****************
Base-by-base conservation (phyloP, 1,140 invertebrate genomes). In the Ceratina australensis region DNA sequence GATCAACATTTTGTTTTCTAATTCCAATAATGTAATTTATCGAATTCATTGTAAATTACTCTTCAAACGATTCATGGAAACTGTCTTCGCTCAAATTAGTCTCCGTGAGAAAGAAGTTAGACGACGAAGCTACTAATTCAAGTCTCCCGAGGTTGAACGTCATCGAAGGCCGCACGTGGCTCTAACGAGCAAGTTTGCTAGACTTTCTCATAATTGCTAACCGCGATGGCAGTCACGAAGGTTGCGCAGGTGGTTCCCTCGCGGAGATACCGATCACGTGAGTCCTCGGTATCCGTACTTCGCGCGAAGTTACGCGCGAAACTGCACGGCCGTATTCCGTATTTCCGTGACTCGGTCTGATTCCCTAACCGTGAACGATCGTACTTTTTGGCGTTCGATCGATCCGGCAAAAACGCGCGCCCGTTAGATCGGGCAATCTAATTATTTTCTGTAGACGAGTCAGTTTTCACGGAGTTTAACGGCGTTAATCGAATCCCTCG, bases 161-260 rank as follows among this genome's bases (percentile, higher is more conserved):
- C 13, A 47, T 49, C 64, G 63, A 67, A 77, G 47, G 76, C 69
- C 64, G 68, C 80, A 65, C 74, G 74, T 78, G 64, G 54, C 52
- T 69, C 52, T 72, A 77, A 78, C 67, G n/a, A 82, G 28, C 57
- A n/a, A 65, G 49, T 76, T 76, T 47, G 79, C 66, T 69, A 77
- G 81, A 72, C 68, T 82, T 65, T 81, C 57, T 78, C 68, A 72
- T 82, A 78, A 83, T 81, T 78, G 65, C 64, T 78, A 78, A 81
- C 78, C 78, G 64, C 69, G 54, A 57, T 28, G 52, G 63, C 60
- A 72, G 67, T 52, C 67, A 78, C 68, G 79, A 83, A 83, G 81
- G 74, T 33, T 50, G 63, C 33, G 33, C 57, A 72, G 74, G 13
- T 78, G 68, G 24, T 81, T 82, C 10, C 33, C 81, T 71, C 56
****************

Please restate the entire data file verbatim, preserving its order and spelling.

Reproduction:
Base-by-base conservation (phyloP, 1,140 invertebrate genomes). In the Ceratina australensis region DNA sequence GATCAACATTTTGTTTTCTAATTCCAATAATGTAATTTATCGAATTCATTGTAAATTACTCTTCAAACGATTCATGGAAACTGTCTTCGCTCAAATTAGTCTCCGTGAGAAAGAAGTTAGACGACGAAGCTACTAATTCAAGTCTCCCGAGGTTGAACGTCATCGAAGGCCGCACGTGGCTCTAACGAGCAAGTTTGCTAGACTTTCTCATAATTGCTAACCGCGATGGCAGTCACGAAGGTTGCGCAGGTGGTTCCCTCGCGGAGATACCGATCACGTGAGTCCTCGGTATCCGTACTTCGCGCGAAGTTACGCGCGAAACTGCACGGCCGTATTCCGTATTTCCGTGACTCGGTCTGATTCCCTAACCGTGAACGATCGTACTTTTTGGCGTTCGATCGATCCGGCAAAAACGCGCGCCCGTTAGATCGGGCAATCTAATTATTTTCTGTAGACGAGTCAGTTTTCACGGAGTTTAACGGCGTTAATCGAATCCCTCG, bases 161-260 rank as follows among this genome's bases (percentile, higher is more conserved):
- C 13, A 47, T 49, C 64, G 63, A 67, A 77, G 47, G 76, C 69
- C 64, G 68, C 80, A 65, C 74, G 74, T 78, G 64, G 54, C 52
- T 69, C 52, T 72, A 77, A 78, C 67, G n/a, A 82, G 28, C 57
- A n/a, A 65, G 49, T 76, T 76, T 47, G 79, C 66, T 69, A 77
- G 81, A 72, C 68, T 82, T 65, T 81, C 57, T 78, C 68, A 72
- T 82, A 78, A 83, T 81, T 78, G 65, C 64, T 78, A 78, A 81
- C 78, C 78, G 64, C 69, G 54, A 57, T 28, G 52, G 63, C 60
- A 72, G 67, T 52, C 67, A 78, C 68, G 79, A 83, A 83, G 81
- G 74, T 33, T 50, G 63, C 33, G 33, C 57, A 72, G 74, G 13
- T 78, G 68, G 24, T 81, T 82, C 10, C 33, C 81, T 71, C 56